Porsche Taycan Cross Turismo estate review
"The Porsche Taycan Cross Turismo has all the attributes of the saloon but with more space and a unique style of its own"
- Increased space
- Stunning performance
- Distinctive design
- No rear-wheel-drive version
- Range could be even better
The Porsche Taycan Cross Turismo is the estate version of the all-electric Porsche Taycan saloon, although such a simple distinction doesn't really do it justice. Along with its elongated roof, the Cross Turismo gets a fashionable, rugged look that's likely to strike a chord with buyers.
An off-road pack emphasises this with plastic wheel arches and cladding, along with a 30mm boost in ground clearance. These changes don't exactly make the Cross Turismo an off-roader but should provide reassurance on a rough track or snow-covered road. There's also 47mm of extra headroom in the rear seats compared with the standard Taycan, courtesy of the redesigned roof, and more space for luggage too. These changes also give Porsche a model with no direct rival, as cars including the Tesla Model S Plaid, Mercedes EQS and Audi e-tron GT are only available to order as four-door saloons.
Boot space increases to as much as 446 litres (1,212 litres with the rear seats folded down), which is an increase on the 366 litres in the regular Taycan. However, that's still a lot smaller than a boxy rival like the conventionally powered Mercedes E63 Estate, which has a large 640-litre boot. One trick the E63 can't replicate is the 84-litre 'frunk' storage space under the Porsche's bonnet - every inch of the equivalent space in the Mercedes is taken up by the engine.
The brawny Taycan can rival just about any rival for acceleration too; the Turbo S Cross Turismo takes just 2.9 seconds to get from 0-62mph and feels incredibly quick in the process. Its dual electric motors can produce up to 750bhp in 'overboost' mode, and their instant response makes the Cross Turismo feel faster than many supercars when you hit the throttle.
More affordable 4 and 4S models offer 493bhp and 563bhp respectively, but still with four-wheel drive, as the name suggests. A rear-wheel-drive-only version is unlikely given the Taycan Cross Turismo's rugged pretensions. Driving range is up to 283 miles in the 4, decreasing to 260 miles in the flagship Turbo S version. While this is reasonable for a high-performance EV, the Porsche can also be topped up very quickly - at charging speeds up to 270kW.
The Taycan Cross Turismo won't be on everyone's shopping list - it starts from well over £80,000 - but for those in the market for a supercar-fast estate, it's a desirable new contender. Not only can it out accelerate most rivals, it has all the zero-emissions advantages of an EV, low running costs and uniquely desirable looks.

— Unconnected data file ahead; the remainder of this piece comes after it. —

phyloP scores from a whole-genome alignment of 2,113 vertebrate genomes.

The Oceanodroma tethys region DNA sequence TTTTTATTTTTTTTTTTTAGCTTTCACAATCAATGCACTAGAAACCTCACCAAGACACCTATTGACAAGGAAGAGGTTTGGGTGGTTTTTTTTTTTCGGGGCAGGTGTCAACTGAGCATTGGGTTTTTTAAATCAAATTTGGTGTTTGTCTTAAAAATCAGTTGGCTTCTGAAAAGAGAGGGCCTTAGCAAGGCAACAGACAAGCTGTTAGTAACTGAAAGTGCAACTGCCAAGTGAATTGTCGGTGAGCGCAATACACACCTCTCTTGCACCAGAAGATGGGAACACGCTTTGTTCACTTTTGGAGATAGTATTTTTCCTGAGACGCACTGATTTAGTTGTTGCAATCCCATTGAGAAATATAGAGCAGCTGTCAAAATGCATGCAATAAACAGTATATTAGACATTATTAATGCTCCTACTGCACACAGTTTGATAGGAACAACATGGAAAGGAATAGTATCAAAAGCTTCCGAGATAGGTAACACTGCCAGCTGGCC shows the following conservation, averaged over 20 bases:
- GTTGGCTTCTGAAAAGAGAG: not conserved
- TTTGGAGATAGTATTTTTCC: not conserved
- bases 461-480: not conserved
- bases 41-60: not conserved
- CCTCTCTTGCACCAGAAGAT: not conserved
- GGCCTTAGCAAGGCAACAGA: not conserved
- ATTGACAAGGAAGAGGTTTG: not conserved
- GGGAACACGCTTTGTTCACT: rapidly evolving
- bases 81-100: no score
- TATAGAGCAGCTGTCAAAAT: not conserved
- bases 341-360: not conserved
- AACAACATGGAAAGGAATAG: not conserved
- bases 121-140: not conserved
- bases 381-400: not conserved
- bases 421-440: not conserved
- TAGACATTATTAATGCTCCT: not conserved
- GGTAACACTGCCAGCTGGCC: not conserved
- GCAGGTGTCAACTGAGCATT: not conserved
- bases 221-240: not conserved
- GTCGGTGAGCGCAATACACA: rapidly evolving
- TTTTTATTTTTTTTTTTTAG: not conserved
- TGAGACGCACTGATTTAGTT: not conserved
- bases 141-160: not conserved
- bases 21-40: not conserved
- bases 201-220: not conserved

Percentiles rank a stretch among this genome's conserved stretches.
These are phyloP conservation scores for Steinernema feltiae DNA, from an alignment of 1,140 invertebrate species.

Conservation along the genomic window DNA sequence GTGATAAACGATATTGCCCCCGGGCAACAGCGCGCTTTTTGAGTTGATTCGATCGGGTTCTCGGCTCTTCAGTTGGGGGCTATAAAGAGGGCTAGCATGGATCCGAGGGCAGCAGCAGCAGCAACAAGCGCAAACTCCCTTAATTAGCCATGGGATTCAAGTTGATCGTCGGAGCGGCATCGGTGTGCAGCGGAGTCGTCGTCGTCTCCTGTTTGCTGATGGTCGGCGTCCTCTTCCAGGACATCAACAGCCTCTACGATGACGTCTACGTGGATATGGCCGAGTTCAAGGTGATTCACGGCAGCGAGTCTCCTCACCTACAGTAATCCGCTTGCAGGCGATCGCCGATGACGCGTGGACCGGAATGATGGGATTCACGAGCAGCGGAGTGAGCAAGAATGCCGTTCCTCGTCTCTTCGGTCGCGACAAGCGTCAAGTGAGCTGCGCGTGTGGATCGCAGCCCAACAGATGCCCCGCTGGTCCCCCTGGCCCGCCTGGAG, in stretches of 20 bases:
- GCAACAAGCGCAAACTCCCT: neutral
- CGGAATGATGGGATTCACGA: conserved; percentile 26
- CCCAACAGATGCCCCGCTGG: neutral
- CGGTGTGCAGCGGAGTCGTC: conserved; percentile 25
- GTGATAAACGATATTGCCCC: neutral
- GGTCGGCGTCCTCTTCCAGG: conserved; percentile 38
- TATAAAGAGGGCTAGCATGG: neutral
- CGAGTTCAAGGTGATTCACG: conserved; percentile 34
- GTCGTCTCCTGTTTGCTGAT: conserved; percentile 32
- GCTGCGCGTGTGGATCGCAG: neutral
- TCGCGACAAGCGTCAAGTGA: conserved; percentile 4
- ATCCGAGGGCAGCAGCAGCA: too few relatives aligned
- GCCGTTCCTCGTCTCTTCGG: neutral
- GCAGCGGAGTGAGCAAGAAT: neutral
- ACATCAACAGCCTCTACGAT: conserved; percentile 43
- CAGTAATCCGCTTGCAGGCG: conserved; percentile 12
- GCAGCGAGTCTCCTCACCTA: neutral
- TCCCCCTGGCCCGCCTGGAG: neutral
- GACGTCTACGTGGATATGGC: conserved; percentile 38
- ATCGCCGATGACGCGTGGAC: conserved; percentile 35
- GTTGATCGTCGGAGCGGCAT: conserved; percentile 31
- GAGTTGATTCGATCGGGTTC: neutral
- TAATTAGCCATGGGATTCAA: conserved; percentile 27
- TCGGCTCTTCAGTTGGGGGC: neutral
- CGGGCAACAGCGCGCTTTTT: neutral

Range, charging & running costs
The Taycan Cross Turismo shares its electrical architecture, battery and motors with the Porsche Taycan, so it can manage just under 300 miles on a single charge. Not only that but it also boasts incredibly fast charging speeds, so the time it takes for a coffee stop can add serious miles to the car’s range.
A 93kWh battery gives the 4, 4S and Turbo Cross Turismo a maximum range of around 280 miles. Choose the range-topping Turbo S and this dips slightly to 260 miles and, unlike the Taycan, a smaller battery isn't offered for the estate. These aren’t bad range figures but both the Mercedes-AMG EQS (360 miles) and Tesla Model S Plaid (395 miles) can top the 300-mile mark.
The size of the battery means a full charge will take around 13.5 hours using a 7.4kW home wallbox but in reality, most owners won't need to charge their car from 0-100% very often. Home charging can reach speeds of up to 22kW with an optional upgrade but you'll also need a three-phase electricity supply and special wallbox. With 800V charging, the Cross Turismo can be topped up at 270kW using an ultra-rapid public charging point, taking the battery from 5-80% in 23 minutes.
Like all EVs, the Porsche qualifies for VED (road tax) exemption with no luxury car surcharge in years two to six. It will also appeal to high-flying company-car drivers, thanks to its low Benefit-in-Kind rating.
Electric motor, drive & performance
With power spanning from 493bhp to 750bhp and with four-wheel drive as standard, the Taycan Cross Turismo certainly has the numbers to back up the Porsche badge. The Safari-style body kit, raised suspension and estate bodywork also gives this version an added dose of personality. Even with slightly taller suspension, its perfectly weighted and direct steering instantly gives the driver confidence. A 20mm increase in ride height is standard but choosing the Off-road Design Package boosts this to 30mm (versus the regular Taycan) and adds tougher bodywork.